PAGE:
There are a large number of babies who are diagnosed with milk allergy and are being supplemented with lactose free infant milk formula. Experts have claimed that this over diagnosis could be due to the influences of the formula industry. The results of the investigation titled, “Over diagnosis and industry influence: how cow’s milk protein allergy is extending the reach of infant formula manufacturers,” was published in the latest issue of the British Medical Journal.
Image Credit: Patrik Jech / Shutterstock
The researchers write that there has been a six fold rise in diagnoses of infant formula allergies over the past one decade. They have warned that it is not possible that so many more babies are developing “cow’s milk allergies” over this short period of time. The team explains that the guidelines that dictate the ways how milk allergy is diagnosed among babies is also influences by the manufacturers of formula feed for babies. There are industry-funded bodies that run the allergy training sessions and CMEs for doctors as well as health care professionals. This is leading to irrational and unnecessary proscription of the these non-allergenic formula.
One of the major problems with this is the mistaken belief that breast milk could be allergenic to the baby and this may discourage breastfeeding. Dr Fiona Godlee, editor-in-chief of the BMJ, said, “The growth in prevalence of cows' milk protein allergy [CMPA] has all the hallmarks of over diagnosis fuelled by commercial interests. We need tighter diagnostic criteria and guidelines drawn up by experts who are free from financial conflicts of interest.” The report shows that between 2000 and 2016 there has been a rise from 105,000 to more than 600,000 annually in prescriptions for specialist formula milks prescribed to those who are allergic to regular milk. The report adds that the NHS was spending £8.1million on these specialist formula and is now spending to more than £60 million annually on these preparations.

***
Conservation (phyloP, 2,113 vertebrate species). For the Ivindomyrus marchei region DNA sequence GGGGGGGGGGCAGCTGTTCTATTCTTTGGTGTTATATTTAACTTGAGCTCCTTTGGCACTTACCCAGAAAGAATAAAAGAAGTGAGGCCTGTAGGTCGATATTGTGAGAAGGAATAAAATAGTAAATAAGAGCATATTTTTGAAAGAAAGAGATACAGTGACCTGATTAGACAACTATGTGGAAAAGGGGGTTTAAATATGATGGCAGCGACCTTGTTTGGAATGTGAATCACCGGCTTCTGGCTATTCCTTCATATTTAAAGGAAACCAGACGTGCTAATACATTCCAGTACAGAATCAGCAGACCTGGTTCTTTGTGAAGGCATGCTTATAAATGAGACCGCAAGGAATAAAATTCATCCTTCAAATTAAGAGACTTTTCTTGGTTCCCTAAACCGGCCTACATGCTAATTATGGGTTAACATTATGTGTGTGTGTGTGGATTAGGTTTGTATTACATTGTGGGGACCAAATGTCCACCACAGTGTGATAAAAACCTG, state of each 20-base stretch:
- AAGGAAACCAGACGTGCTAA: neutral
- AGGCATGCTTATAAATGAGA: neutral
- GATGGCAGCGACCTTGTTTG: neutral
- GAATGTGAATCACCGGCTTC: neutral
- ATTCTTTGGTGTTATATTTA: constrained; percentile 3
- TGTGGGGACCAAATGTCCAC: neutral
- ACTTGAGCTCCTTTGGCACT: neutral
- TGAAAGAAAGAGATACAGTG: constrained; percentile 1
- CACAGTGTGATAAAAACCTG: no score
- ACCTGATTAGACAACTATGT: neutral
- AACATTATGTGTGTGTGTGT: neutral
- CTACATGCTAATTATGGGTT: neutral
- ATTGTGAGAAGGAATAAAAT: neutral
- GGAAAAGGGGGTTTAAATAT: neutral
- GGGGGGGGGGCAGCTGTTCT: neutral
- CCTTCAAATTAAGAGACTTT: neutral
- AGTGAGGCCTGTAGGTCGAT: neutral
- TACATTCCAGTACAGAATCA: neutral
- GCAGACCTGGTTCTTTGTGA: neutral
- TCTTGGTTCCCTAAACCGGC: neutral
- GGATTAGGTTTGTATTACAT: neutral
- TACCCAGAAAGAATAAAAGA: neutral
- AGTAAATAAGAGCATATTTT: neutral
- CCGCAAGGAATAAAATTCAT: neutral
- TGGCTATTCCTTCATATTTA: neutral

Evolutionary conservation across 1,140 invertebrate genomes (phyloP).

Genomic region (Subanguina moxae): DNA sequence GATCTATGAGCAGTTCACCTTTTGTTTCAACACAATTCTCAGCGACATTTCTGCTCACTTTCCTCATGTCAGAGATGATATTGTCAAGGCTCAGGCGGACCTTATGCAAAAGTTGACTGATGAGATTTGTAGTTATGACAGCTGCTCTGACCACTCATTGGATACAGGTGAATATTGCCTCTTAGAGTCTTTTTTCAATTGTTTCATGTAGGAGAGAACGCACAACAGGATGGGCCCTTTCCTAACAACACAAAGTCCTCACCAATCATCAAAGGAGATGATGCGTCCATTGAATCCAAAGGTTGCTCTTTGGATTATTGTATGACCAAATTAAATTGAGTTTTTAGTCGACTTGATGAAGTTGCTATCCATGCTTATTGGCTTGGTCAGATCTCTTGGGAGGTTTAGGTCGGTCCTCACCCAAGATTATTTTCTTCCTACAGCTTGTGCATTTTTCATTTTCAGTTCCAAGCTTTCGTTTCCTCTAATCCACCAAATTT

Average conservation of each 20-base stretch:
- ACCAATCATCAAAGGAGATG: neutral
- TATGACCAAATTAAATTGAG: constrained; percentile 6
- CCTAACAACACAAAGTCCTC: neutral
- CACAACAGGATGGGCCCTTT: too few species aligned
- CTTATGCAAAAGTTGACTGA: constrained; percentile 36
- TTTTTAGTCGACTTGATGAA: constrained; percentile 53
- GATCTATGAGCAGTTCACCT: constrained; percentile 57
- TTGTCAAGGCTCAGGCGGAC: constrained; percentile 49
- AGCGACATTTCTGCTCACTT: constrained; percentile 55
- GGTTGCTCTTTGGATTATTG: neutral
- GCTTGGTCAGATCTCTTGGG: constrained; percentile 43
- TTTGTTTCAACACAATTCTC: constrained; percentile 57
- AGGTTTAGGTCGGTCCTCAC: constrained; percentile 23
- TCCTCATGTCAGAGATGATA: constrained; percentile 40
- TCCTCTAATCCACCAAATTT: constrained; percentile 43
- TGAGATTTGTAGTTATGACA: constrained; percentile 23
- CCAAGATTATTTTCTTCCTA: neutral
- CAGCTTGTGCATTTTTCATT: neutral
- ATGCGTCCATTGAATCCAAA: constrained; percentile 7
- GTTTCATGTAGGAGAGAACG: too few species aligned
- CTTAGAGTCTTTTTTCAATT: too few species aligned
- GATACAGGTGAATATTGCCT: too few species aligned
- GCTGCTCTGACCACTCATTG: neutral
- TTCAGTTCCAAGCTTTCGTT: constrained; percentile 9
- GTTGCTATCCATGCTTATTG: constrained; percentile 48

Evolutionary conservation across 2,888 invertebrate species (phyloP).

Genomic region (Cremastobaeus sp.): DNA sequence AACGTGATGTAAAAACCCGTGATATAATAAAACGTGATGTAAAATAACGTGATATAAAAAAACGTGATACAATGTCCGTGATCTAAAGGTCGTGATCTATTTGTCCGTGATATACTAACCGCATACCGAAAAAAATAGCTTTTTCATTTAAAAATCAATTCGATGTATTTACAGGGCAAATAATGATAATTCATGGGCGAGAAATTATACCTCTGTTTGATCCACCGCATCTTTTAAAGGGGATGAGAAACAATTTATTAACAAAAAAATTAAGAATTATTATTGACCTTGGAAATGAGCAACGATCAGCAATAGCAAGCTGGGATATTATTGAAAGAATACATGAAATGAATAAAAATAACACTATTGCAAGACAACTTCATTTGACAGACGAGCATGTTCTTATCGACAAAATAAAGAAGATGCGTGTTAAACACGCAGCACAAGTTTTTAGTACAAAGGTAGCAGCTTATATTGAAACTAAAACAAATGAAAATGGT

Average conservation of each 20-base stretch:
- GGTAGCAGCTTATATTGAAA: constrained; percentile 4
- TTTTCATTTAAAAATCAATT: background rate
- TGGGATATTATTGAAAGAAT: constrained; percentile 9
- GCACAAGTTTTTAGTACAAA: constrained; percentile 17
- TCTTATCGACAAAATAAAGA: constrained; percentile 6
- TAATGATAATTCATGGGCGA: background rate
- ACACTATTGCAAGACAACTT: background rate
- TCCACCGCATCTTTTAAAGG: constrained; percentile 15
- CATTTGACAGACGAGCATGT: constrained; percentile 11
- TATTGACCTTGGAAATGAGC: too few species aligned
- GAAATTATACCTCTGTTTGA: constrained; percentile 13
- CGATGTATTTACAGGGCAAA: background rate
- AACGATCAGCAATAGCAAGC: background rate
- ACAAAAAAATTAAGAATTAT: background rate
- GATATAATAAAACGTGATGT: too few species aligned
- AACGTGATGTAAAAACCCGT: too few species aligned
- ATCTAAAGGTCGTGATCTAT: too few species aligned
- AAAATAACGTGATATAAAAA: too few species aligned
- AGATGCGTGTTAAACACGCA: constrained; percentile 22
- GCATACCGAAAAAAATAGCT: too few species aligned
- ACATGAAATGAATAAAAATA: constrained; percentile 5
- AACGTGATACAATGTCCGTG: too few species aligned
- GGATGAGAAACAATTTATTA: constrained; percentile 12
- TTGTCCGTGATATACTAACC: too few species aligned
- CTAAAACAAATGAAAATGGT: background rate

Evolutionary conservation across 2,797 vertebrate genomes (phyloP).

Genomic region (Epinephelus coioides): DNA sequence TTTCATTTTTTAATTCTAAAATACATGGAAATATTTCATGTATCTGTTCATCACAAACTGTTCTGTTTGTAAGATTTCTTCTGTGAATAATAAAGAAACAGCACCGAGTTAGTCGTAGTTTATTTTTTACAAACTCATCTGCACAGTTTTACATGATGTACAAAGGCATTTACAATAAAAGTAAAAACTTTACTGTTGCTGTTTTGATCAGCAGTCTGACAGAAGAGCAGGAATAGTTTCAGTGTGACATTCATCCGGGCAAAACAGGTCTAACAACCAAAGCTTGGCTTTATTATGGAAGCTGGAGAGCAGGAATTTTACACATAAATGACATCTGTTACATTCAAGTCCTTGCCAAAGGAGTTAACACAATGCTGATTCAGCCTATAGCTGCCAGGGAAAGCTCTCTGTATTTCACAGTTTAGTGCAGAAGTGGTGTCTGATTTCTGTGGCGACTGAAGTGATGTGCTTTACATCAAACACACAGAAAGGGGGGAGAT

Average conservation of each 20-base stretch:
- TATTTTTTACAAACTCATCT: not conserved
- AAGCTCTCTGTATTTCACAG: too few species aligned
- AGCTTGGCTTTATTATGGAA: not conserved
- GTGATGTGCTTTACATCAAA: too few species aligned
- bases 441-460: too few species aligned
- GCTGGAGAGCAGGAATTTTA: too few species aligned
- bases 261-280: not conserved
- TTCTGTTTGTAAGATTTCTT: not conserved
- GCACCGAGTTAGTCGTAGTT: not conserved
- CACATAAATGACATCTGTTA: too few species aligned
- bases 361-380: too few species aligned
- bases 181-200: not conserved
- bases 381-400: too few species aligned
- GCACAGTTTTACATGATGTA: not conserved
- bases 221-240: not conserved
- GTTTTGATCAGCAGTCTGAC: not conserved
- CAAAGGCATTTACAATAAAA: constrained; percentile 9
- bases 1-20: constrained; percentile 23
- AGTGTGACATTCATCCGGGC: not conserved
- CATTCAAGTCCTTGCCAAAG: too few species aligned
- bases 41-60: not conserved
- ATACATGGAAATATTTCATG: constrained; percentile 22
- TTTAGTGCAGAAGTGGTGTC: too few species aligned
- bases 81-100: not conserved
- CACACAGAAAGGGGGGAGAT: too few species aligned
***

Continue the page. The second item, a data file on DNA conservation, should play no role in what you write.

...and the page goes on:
Nigel Rollins, of the World Health Organisations' department of maternal, newborn, child, and adolescent health in a statement said, “It's reasonable to question whether these increases reflect a true increase in prevalence.” Dr Chris van Tulleken, lead author of this study and honorary senior lecturer, University College London Hospital said, “The extensive links between the formula industry and the research, guidelines, medical education, and public awareness efforts around CMPA have raised the question of industry-driven over diagnosis.” He pointed out that in the board of NICE (NHS body for guidelines development) that drew up the allergy guidelines, 5 of the 11 had declared their associations with the infant formula industry. Further the international guidelines released in 2007 and 2010 were sponsored by formula manufacturers. The five authors of the 2013 Milk Allergy in Primary Care guidance had conflicts of interest. This is unacceptable, he said.
Dr van Tulleken wrote in the article, “The Allergy Academy, which is sponsored by three infant formula manufacturers, delivers courses on Guy's and St Thomas' premises [in London]. These are described by the trust as private 'evidence-based training days for healthcare professionals.” He referred to these specialists formulas as “Trojan horses” saying that companies use these to market their other baby formulas via doctors which are normally banned from marketing. He wrote, “The belief that specialist formulas are exempt from the code may be enabling manufacturers to justify this network of links with clinicians and institutions to pursue a wider agenda.”
The World Health Organisation (WHO) also believes that this trend could have an adverse effect on breastfeeding. Larry Grummer Strawn, a technical officer at WHO, in a statement said, “The influence that the formula industry has on young health professionals is likely an important reason for the lukewarm support for breastfeeding that we often encounter.”
Declan O'Brien, director general of the British Specialist Nutrition Association, whose members include Danone Nutricia, Mead Johnson and Nestlé in a statement defending the charges said, “We recognise the need to put in place policies to ensure that potential conflicts of interest can be managed and avoided. The measures in the Infant Formula Industry Code are in line with the WHO Code, UK regulations, the Association of the British Pharmaceutical Industry code and General Medical Council guidance.”